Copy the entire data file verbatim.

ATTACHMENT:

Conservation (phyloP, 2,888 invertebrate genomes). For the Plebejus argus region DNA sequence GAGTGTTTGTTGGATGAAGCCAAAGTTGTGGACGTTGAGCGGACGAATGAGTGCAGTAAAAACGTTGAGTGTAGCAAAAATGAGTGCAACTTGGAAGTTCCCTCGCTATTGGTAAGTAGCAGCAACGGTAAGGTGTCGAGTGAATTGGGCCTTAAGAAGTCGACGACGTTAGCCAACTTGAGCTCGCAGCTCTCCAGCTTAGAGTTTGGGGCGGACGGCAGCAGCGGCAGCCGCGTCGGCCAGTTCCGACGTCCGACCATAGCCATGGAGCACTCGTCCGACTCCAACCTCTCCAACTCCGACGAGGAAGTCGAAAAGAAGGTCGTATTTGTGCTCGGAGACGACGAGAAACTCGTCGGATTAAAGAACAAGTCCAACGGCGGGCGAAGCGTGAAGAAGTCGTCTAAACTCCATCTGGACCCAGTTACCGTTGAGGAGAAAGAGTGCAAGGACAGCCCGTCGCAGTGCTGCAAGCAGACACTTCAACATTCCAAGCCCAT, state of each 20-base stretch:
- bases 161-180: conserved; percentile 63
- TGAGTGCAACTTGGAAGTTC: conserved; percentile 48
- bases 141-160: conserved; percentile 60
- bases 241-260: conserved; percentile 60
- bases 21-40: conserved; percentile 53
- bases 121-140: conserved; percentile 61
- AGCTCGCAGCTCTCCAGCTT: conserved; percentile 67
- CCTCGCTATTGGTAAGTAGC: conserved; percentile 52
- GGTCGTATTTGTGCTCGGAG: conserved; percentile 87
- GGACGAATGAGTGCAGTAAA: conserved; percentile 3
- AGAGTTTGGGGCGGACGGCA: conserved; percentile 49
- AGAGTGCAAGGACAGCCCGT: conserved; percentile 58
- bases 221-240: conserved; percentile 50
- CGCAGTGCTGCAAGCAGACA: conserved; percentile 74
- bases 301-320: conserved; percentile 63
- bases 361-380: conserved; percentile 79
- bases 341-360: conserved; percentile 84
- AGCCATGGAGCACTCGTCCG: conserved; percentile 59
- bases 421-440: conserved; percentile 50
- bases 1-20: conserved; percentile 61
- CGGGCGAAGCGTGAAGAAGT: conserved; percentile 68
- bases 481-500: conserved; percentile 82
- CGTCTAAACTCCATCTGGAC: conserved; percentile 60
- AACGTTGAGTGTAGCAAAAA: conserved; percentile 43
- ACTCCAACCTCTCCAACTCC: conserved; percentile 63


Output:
Conservation (phyloP, 2,888 invertebrate genomes). For the Plebejus argus region DNA sequence GAGTGTTTGTTGGATGAAGCCAAAGTTGTGGACGTTGAGCGGACGAATGAGTGCAGTAAAAACGTTGAGTGTAGCAAAAATGAGTGCAACTTGGAAGTTCCCTCGCTATTGGTAAGTAGCAGCAACGGTAAGGTGTCGAGTGAATTGGGCCTTAAGAAGTCGACGACGTTAGCCAACTTGAGCTCGCAGCTCTCCAGCTTAGAGTTTGGGGCGGACGGCAGCAGCGGCAGCCGCGTCGGCCAGTTCCGACGTCCGACCATAGCCATGGAGCACTCGTCCGACTCCAACCTCTCCAACTCCGACGAGGAAGTCGAAAAGAAGGTCGTATTTGTGCTCGGAGACGACGAGAAACTCGTCGGATTAAAGAACAAGTCCAACGGCGGGCGAAGCGTGAAGAAGTCGTCTAAACTCCATCTGGACCCAGTTACCGTTGAGGAGAAAGAGTGCAAGGACAGCCCGTCGCAGTGCTGCAAGCAGACACTTCAACATTCCAAGCCCAT, state of each 20-base stretch:
- bases 161-180: conserved; percentile 63
- TGAGTGCAACTTGGAAGTTC: conserved; percentile 48
- bases 141-160: conserved; percentile 60
- bases 241-260: conserved; percentile 60
- bases 21-40: conserved; percentile 53
- bases 121-140: conserved; percentile 61
- AGCTCGCAGCTCTCCAGCTT: conserved; percentile 67
- CCTCGCTATTGGTAAGTAGC: conserved; percentile 52
- GGTCGTATTTGTGCTCGGAG: conserved; percentile 87
- GGACGAATGAGTGCAGTAAA: conserved; percentile 3
- AGAGTTTGGGGCGGACGGCA: conserved; percentile 49
- AGAGTGCAAGGACAGCCCGT: conserved; percentile 58
- bases 221-240: conserved; percentile 50
- CGCAGTGCTGCAAGCAGACA: conserved; percentile 74
- bases 301-320: conserved; percentile 63
- bases 361-380: conserved; percentile 79
- bases 341-360: conserved; percentile 84
- AGCCATGGAGCACTCGTCCG: conserved; percentile 59
- bases 421-440: conserved; percentile 50
- bases 1-20: conserved; percentile 61
- CGGGCGAAGCGTGAAGAAGT: conserved; percentile 68
- bases 481-500: conserved; percentile 82
- CGTCTAAACTCCATCTGGAC: conserved; percentile 60
- AACGTTGAGTGTAGCAAAAA: conserved; percentile 43
- ACTCCAACCTCTCCAACTCC: conserved; percentile 63